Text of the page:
Implementing Your Real Brand

Branding is about values–the core values that describe your bank and why it matters. Pseudo-branding is a change in appearance without a change in substance. We don’t want that.

What we do want is to implement those core values at every level of the organization. And how well the bank adheres to these core principles will create the brand, even if you don’t spend lots of money on advertising and design.

Consider Nordstrom. Sure, they have a logo and they advertise just like other retailers, but what are they known for? Exceptional service and high-quality merchandise.

When you walk into a Nordstrom store, you know where you are. It’s not flashy and glitzy. It’s not cheap and tawdry. It’s quiet, self-assured, understated elegance and somehow, you just know you’ll find exactly what you need and receive just the right amount of assistance.

That feeling can’t be created with advertising or a clever logo. It has to come from the top of the organization and permeate every corner of it, with employees, vendors, and partners committed to integrating it into their work. Imagine what could happen if everyone that does business with your bank leaves thinking, “that was a really nice experience.”

Logos, and Colors, and Fonts…

Where the rubber meets the road, so to speak, is in visually communicating the brand to the outside world. Logos, typography, and color palette are three of the tools you’ll use to do that.

A logo is an icon that represents the company, like the Nike swoosh. A logotype is the name of the company presented in a standardized typographic format. The third option is a combination of the two, for example McDonald’s.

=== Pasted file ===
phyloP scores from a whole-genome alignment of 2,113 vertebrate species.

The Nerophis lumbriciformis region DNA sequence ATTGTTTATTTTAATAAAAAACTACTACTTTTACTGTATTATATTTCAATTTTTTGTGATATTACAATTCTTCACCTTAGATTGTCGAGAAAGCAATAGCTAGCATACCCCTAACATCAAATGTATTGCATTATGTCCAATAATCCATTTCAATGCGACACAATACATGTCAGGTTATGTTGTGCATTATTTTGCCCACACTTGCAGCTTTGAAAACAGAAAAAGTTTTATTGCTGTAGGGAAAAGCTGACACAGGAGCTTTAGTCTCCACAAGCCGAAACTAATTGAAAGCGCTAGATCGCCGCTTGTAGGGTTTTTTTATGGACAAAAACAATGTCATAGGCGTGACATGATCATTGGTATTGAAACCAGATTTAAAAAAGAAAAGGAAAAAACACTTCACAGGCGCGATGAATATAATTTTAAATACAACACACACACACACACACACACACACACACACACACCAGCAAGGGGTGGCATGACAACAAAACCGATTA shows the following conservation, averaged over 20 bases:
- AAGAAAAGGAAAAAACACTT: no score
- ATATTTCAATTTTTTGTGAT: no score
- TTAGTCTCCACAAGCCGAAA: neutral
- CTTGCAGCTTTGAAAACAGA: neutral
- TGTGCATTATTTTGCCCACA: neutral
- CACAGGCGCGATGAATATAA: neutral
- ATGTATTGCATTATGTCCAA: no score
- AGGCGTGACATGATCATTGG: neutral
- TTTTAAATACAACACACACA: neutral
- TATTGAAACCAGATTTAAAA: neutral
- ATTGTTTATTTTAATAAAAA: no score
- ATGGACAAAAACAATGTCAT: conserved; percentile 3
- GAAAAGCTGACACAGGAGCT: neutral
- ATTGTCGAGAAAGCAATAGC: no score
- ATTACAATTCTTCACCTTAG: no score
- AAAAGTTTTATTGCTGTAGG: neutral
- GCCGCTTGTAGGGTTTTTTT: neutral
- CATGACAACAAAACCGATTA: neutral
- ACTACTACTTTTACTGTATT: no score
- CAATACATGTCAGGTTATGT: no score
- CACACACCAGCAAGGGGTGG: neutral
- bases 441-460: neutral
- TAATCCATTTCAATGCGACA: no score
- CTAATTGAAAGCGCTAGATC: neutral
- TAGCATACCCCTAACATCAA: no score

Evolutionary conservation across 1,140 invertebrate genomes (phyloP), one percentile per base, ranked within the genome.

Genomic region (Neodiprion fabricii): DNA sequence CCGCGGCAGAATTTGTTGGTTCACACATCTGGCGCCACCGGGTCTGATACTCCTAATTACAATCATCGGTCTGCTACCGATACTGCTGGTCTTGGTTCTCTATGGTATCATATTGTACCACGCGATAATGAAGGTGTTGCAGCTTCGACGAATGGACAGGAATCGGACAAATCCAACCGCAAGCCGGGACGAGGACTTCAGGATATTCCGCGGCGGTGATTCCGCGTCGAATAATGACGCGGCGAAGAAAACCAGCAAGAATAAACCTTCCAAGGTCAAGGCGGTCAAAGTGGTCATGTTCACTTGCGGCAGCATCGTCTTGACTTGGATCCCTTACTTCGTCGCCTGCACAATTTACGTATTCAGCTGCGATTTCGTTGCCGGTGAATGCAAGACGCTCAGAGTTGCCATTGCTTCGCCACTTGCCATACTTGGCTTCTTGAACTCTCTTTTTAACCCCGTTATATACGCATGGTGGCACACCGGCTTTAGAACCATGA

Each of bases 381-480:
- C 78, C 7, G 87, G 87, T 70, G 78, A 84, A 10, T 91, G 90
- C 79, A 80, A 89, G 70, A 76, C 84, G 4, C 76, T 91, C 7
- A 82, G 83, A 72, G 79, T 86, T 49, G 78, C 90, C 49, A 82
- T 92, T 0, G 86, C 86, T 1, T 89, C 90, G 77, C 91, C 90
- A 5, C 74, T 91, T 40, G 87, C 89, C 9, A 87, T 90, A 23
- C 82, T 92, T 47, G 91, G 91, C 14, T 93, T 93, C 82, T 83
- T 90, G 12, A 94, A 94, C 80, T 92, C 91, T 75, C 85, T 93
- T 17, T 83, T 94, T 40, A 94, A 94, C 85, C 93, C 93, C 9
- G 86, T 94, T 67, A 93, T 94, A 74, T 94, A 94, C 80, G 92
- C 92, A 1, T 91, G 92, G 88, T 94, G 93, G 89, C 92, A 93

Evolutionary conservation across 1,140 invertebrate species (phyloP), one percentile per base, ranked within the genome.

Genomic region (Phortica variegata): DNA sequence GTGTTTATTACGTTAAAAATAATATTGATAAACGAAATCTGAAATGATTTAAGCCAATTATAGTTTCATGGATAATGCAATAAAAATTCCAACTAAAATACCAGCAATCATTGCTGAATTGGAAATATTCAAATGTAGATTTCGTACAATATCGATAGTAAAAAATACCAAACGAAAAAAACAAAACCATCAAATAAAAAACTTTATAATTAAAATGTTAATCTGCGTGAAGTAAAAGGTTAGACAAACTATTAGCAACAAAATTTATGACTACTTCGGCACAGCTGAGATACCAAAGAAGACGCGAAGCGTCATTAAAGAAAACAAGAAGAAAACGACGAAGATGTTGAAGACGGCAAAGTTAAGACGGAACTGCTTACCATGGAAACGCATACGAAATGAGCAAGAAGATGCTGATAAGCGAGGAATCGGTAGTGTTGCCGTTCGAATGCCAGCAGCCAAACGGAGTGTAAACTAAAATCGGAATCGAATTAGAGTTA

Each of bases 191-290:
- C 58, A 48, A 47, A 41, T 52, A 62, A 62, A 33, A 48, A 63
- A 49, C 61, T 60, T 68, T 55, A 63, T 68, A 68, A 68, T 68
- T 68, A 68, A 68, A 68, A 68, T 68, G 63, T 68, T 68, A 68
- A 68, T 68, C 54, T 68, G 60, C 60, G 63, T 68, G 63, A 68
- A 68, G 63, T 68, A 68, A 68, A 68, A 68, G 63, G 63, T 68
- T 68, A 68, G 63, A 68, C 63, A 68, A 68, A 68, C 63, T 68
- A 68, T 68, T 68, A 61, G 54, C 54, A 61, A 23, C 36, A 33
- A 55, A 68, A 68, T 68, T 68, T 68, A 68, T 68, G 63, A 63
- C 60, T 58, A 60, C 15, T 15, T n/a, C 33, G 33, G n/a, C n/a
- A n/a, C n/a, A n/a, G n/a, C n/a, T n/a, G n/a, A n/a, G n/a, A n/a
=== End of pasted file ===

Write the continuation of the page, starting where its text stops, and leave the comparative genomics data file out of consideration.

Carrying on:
We all recognize the “golden arches” and, although the company has simplified the design to just the arches, for years the name was incorporated into it.

An effective logo should be an image that is readily associated with the bank, accurately represents its core values, is recognizable, and is easy to reproduce on everything from stationery to outdoor signs.

For advertising and marketing materials, pick a couple type styles that work well together. Too many different fonts can create brand confusion. Choosing fonts for a logotype should follow the same guidelines, although you’re probably going to have to stick with a single font. Choose carefully.

Colors are easily as big a challenge as typography. You should be able to coordinate your core values with colors that represent them, but in color choice you’ll again have to rely on your designer for the subtleties. Just for fun, here is some very basic information on colors and their meanings to get started:

Red – One of the primary colors (along with blue and yellow), red symbolizes passion, danger, anger, energy, and primal forces. It is one of our two favorite colors (after blue) and is the second most visible color (after yellow).

Yellow – Yellow is the color of happiness, optimism, enlightenment, and creativity, but it also has a “dark” side representing cowardice, betrayal, caution, and illness.

Blue – Our favorite color, blue is the color of sky and water, trust, strength, and authority. It is also the opposite (philosophically) of red: cold and damp, compared to red’s warmth and intensity.

Green – Universally associated with nature, green symbolizes growth and fertility, and money, at least in the U.S. It is also negatively associated with illness (green around the gills) and envy. More recently, green has become more than a color, being used as a synonym for all things ecological.

Purple – Because it is extremely rare in nature, purple quickly became the color of royalty. It is often used to symbolize magic, spirituality, creativity, and dignity. Light purples are floral and romantic, dark purples are more dignified and intellectual.

Orange – It’s hot and engaging and also the only color named after a fruit. Orange symbolizes energy and vitality, but it’s important to note that – as with all colors – different shades can have different meanings.

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